Gang, we have an open spot or two in Friday's mailbag. Whatcha got?
From the "Talks too much" studios,
By deciding that the Northwestern football players are employees, Peter Ohr has opened a Wal-Mart-sized trunk of questions about college sports.
And, if his decision is not overturned on appeal, he has delivered a clear and single sentence: College sports will never be the same.
Ohr's decision is directly applicable for athletes at private universities such as Northwestern across the country. As for public universities like UT, UGA and UTC, well, the state's laws on unions for public employees would govern different schools. That in and of it self makes for head-spinning controversy, since the various laws differ and the variances in Right to Work states limit union opportunities. (Side note: Most of the schools in the SEC are in Right to Work states, so this may not directly apply in a legal sense. But if private schools such as Northwestern or Stanford or even Vandy are offering better 'working' conditions as in worker's comp for injuries, input on practice schedules and negotiations about how the program and employees interact or potentially wages, how long before the 'recruiting' worm turns.)
In fact, while the unknowns clearly outweigh the knowns about the future of employee-athletes, if this is not overturned, we'll add this prediction to the equation: This is will be remembered as the first punch in the slugfest that killed the NCAA.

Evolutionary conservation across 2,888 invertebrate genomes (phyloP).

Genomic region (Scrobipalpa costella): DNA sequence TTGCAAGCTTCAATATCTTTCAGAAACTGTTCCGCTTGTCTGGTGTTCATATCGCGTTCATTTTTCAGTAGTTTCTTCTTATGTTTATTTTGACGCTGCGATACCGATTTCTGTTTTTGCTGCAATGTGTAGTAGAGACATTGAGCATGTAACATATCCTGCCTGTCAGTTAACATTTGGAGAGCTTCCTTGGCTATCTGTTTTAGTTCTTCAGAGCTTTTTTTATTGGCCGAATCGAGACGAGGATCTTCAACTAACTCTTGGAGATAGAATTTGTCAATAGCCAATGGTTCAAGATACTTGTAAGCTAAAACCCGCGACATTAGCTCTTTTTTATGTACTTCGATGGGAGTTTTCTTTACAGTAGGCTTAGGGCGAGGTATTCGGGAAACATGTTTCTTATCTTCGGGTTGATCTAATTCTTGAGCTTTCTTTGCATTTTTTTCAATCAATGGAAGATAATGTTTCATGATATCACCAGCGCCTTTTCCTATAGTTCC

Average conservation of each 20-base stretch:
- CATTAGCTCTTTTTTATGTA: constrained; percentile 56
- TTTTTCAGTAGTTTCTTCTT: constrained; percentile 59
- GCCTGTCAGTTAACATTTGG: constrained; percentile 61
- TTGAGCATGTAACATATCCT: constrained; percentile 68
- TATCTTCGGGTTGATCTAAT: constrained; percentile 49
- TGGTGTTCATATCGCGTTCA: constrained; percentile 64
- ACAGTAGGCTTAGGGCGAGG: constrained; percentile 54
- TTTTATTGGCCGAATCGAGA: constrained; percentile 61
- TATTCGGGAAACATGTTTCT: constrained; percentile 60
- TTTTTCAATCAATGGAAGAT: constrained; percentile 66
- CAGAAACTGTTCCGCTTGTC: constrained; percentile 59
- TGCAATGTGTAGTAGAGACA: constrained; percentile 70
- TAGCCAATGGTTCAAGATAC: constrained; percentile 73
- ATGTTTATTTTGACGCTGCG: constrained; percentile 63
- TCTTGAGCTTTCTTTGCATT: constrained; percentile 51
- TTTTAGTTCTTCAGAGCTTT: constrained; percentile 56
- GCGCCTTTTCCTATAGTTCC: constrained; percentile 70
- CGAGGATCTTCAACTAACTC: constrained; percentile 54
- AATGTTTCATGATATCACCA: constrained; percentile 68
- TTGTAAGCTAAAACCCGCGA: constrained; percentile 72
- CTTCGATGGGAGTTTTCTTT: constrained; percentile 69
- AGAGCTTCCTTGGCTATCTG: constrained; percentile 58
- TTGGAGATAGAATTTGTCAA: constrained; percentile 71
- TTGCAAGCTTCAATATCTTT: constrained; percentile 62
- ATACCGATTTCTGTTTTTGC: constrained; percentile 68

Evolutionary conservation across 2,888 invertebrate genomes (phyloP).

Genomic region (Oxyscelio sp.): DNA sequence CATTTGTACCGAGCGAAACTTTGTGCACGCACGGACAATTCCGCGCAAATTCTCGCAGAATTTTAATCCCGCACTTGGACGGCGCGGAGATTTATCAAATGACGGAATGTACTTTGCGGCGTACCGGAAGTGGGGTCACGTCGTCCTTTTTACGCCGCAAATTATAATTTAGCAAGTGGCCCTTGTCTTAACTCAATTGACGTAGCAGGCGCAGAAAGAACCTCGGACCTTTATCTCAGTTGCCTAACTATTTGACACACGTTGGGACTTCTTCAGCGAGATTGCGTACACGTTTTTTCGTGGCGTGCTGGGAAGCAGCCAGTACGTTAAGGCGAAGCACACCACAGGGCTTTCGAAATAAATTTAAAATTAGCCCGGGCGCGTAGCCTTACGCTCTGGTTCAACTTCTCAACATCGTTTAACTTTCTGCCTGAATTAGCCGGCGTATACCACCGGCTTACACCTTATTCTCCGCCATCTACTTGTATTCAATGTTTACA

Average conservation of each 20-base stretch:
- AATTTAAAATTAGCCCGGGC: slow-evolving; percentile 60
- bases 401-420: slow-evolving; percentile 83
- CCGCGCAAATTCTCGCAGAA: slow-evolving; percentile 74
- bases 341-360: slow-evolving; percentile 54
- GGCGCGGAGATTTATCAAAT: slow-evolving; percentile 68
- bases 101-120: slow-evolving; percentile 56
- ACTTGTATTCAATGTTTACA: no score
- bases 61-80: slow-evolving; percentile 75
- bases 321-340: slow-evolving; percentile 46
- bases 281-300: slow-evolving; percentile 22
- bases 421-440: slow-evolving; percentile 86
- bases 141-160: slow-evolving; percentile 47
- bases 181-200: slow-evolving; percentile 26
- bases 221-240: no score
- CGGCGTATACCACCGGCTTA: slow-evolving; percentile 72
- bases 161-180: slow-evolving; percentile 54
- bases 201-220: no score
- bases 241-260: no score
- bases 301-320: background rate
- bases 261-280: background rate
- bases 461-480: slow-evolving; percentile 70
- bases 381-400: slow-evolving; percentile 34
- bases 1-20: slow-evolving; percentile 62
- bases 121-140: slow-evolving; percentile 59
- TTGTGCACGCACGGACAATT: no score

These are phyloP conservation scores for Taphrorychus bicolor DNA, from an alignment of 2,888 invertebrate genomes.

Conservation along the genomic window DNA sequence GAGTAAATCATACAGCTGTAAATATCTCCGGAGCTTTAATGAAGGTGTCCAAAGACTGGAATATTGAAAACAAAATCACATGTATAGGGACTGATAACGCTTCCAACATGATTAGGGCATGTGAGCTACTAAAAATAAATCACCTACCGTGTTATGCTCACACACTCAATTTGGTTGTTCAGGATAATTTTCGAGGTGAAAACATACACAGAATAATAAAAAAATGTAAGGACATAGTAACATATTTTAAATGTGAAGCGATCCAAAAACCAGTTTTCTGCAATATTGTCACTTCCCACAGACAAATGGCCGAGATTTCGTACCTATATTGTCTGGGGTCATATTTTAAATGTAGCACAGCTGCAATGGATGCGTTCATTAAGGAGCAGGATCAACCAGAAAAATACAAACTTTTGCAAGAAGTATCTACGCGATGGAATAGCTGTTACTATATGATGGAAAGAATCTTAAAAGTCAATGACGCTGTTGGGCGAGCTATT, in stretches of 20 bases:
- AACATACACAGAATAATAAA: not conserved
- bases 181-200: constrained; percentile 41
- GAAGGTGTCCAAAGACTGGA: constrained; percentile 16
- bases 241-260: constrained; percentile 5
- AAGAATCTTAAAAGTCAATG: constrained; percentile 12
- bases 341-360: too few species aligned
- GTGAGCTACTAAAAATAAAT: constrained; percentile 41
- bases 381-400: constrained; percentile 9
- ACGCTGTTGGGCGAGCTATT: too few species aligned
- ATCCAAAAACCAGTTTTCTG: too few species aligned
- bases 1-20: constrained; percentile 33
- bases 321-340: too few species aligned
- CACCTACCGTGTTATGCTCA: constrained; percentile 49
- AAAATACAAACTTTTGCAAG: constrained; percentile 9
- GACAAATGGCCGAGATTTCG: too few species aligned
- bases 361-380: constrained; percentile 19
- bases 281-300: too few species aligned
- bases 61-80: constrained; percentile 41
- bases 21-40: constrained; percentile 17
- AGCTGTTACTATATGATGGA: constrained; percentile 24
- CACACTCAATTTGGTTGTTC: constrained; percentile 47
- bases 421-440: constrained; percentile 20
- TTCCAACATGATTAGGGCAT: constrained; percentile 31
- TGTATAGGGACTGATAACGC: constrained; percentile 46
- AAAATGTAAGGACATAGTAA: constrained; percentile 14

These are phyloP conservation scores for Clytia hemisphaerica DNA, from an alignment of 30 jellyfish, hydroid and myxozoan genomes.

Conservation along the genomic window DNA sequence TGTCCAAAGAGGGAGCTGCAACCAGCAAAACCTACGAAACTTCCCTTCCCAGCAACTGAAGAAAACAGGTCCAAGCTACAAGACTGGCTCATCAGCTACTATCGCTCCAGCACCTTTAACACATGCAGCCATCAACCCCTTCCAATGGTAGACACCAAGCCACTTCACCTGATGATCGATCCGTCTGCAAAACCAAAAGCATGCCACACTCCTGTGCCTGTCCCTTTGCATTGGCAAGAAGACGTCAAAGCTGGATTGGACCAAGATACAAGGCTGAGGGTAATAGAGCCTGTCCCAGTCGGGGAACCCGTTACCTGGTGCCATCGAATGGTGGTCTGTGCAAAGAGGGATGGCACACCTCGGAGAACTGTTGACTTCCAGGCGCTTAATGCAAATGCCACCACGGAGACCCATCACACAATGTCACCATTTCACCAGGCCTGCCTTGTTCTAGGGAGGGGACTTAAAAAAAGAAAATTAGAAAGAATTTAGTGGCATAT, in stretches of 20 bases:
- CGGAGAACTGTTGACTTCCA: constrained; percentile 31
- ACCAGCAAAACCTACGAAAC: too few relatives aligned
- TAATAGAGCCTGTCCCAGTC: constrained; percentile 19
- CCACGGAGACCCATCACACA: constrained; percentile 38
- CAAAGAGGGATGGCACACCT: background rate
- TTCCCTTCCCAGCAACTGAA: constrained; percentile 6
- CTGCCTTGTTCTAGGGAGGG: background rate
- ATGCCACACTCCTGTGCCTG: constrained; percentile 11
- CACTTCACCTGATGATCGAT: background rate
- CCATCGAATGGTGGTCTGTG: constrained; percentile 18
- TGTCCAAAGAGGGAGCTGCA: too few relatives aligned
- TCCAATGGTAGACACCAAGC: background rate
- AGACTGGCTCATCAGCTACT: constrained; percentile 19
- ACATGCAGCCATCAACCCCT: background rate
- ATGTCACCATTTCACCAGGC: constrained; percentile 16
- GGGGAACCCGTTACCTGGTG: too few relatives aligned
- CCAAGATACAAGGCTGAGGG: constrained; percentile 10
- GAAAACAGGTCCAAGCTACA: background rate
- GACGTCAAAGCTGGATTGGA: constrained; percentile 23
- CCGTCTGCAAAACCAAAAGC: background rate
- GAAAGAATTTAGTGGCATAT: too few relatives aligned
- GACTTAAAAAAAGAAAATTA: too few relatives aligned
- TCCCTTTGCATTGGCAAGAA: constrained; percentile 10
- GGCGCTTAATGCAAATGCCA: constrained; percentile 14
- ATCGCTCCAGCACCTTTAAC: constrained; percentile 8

This completely derails the entire foundation the NCAA has constructed. These guys are not legally viewed as student-athletes, which is the shroud under which the NCAA operated. That shroud may have been a facade for more than a decade, but it was still the cover that everyone acknowledge. That blanket was burned Wednesday.
Now that the Northwestern football players are considered employees, the other lawsuits in the works against the NCAA — the class action suits suing the governing body of college sports for everything from using players' likenesses in video games to concussion suits to suits claiming back wages — get a huge lift since there is precedence about employees suing people as opposed the unknown interpretation of student-athletes trying it.
We'll post the contest entries we have received so far this afternoon.
There's still time to play. Send us the two players you think will combine for the most points between tonight and Sunday. Easy, peasy, lemon squeezy.
As for the games, well, we're stoked for the two games in Indy tomorrow night. We have interest in tonight, but it's more casual. Here's some of the latest odds from our guy RJ Bell of Pregame.com. Enjoy.